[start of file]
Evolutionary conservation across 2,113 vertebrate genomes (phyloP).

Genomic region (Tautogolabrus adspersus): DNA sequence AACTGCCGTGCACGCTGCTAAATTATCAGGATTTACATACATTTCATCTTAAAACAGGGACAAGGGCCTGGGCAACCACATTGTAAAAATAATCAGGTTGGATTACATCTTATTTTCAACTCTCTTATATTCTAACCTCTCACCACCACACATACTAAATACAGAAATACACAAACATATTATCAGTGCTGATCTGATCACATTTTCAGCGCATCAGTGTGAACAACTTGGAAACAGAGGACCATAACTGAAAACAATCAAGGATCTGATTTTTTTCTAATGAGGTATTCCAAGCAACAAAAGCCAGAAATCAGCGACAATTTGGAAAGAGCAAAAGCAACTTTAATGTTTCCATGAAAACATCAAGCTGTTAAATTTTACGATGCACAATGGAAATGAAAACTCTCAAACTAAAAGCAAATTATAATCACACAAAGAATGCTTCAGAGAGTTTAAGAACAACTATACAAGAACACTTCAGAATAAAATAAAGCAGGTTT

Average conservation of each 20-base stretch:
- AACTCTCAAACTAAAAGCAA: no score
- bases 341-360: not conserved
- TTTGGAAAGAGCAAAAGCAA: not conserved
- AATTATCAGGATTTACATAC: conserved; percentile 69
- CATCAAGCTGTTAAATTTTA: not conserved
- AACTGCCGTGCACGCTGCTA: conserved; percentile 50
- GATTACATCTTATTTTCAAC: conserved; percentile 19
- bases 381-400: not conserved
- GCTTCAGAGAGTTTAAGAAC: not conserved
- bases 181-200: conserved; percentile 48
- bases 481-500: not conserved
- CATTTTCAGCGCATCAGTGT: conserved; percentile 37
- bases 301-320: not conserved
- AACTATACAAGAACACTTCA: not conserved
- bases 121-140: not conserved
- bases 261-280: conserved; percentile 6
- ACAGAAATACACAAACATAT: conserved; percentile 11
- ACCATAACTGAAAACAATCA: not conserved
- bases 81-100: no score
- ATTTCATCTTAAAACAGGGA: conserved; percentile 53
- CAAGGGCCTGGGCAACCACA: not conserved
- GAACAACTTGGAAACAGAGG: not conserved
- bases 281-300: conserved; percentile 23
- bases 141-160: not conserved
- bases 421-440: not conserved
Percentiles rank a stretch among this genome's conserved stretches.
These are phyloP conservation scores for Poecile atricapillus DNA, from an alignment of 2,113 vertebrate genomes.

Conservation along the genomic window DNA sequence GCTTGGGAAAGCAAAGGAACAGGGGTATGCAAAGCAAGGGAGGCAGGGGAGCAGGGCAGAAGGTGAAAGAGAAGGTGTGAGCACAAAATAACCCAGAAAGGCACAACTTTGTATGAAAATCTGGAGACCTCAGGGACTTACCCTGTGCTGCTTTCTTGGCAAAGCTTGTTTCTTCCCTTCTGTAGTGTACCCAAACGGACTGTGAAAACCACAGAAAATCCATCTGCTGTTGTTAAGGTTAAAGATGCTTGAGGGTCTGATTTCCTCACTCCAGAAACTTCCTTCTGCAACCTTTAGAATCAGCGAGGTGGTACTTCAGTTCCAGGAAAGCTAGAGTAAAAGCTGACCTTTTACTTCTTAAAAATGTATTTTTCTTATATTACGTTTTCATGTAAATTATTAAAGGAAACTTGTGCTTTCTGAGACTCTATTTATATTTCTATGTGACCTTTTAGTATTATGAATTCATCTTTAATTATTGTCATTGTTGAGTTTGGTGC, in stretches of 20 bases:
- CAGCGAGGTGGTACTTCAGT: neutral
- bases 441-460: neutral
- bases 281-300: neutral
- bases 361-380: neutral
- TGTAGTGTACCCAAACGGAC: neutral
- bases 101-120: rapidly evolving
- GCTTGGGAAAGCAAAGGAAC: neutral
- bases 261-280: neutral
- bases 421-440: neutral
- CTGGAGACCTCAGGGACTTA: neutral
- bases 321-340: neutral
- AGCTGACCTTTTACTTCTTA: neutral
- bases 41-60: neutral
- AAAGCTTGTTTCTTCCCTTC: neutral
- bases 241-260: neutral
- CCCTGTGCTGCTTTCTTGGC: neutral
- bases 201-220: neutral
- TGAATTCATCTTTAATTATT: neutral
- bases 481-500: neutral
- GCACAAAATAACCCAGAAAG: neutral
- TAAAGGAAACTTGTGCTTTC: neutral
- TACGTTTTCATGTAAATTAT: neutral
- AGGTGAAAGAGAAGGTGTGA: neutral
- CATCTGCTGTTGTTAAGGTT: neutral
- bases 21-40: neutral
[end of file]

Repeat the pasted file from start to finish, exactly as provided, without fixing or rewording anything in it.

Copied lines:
Evolutionary conservation across 2,113 vertebrate genomes (phyloP).

Genomic region (Tautogolabrus adspersus): DNA sequence AACTGCCGTGCACGCTGCTAAATTATCAGGATTTACATACATTTCATCTTAAAACAGGGACAAGGGCCTGGGCAACCACATTGTAAAAATAATCAGGTTGGATTACATCTTATTTTCAACTCTCTTATATTCTAACCTCTCACCACCACACATACTAAATACAGAAATACACAAACATATTATCAGTGCTGATCTGATCACATTTTCAGCGCATCAGTGTGAACAACTTGGAAACAGAGGACCATAACTGAAAACAATCAAGGATCTGATTTTTTTCTAATGAGGTATTCCAAGCAACAAAAGCCAGAAATCAGCGACAATTTGGAAAGAGCAAAAGCAACTTTAATGTTTCCATGAAAACATCAAGCTGTTAAATTTTACGATGCACAATGGAAATGAAAACTCTCAAACTAAAAGCAAATTATAATCACACAAAGAATGCTTCAGAGAGTTTAAGAACAACTATACAAGAACACTTCAGAATAAAATAAAGCAGGTTT

Average conservation of each 20-base stretch:
- AACTCTCAAACTAAAAGCAA: no score
- bases 341-360: not conserved
- TTTGGAAAGAGCAAAAGCAA: not conserved
- AATTATCAGGATTTACATAC: conserved; percentile 69
- CATCAAGCTGTTAAATTTTA: not conserved
- AACTGCCGTGCACGCTGCTA: conserved; percentile 50
- GATTACATCTTATTTTCAAC: conserved; percentile 19
- bases 381-400: not conserved
- GCTTCAGAGAGTTTAAGAAC: not conserved
- bases 181-200: conserved; percentile 48
- bases 481-500: not conserved
- CATTTTCAGCGCATCAGTGT: conserved; percentile 37
- bases 301-320: not conserved
- AACTATACAAGAACACTTCA: not conserved
- bases 121-140: not conserved
- bases 261-280: conserved; percentile 6
- ACAGAAATACACAAACATAT: conserved; percentile 11
- ACCATAACTGAAAACAATCA: not conserved
- bases 81-100: no score
- ATTTCATCTTAAAACAGGGA: conserved; percentile 53
- CAAGGGCCTGGGCAACCACA: not conserved
- GAACAACTTGGAAACAGAGG: not conserved
- bases 281-300: conserved; percentile 23
- bases 141-160: not conserved
- bases 421-440: not conserved
Percentiles rank a stretch among this genome's conserved stretches.
These are phyloP conservation scores for Poecile atricapillus DNA, from an alignment of 2,113 vertebrate genomes.

Conservation along the genomic window DNA sequence GCTTGGGAAAGCAAAGGAACAGGGGTATGCAAAGCAAGGGAGGCAGGGGAGCAGGGCAGAAGGTGAAAGAGAAGGTGTGAGCACAAAATAACCCAGAAAGGCACAACTTTGTATGAAAATCTGGAGACCTCAGGGACTTACCCTGTGCTGCTTTCTTGGCAAAGCTTGTTTCTTCCCTTCTGTAGTGTACCCAAACGGACTGTGAAAACCACAGAAAATCCATCTGCTGTTGTTAAGGTTAAAGATGCTTGAGGGTCTGATTTCCTCACTCCAGAAACTTCCTTCTGCAACCTTTAGAATCAGCGAGGTGGTACTTCAGTTCCAGGAAAGCTAGAGTAAAAGCTGACCTTTTACTTCTTAAAAATGTATTTTTCTTATATTACGTTTTCATGTAAATTATTAAAGGAAACTTGTGCTTTCTGAGACTCTATTTATATTTCTATGTGACCTTTTAGTATTATGAATTCATCTTTAATTATTGTCATTGTTGAGTTTGGTGC, in stretches of 20 bases:
- CAGCGAGGTGGTACTTCAGT: neutral
- bases 441-460: neutral
- bases 281-300: neutral
- bases 361-380: neutral
- TGTAGTGTACCCAAACGGAC: neutral
- bases 101-120: rapidly evolving
- GCTTGGGAAAGCAAAGGAAC: neutral
- bases 261-280: neutral
- bases 421-440: neutral
- CTGGAGACCTCAGGGACTTA: neutral
- bases 321-340: neutral
- AGCTGACCTTTTACTTCTTA: neutral
- bases 41-60: neutral
- AAAGCTTGTTTCTTCCCTTC: neutral
- bases 241-260: neutral
- CCCTGTGCTGCTTTCTTGGC: neutral
- bases 201-220: neutral
- TGAATTCATCTTTAATTATT: neutral
- bases 481-500: neutral
- GCACAAAATAACCCAGAAAG: neutral
- TAAAGGAAACTTGTGCTTTC: neutral
- TACGTTTTCATGTAAATTAT: neutral
- AGGTGAAAGAGAAGGTGTGA: neutral
- CATCTGCTGTTGTTAAGGTT: neutral
- bases 21-40: neutral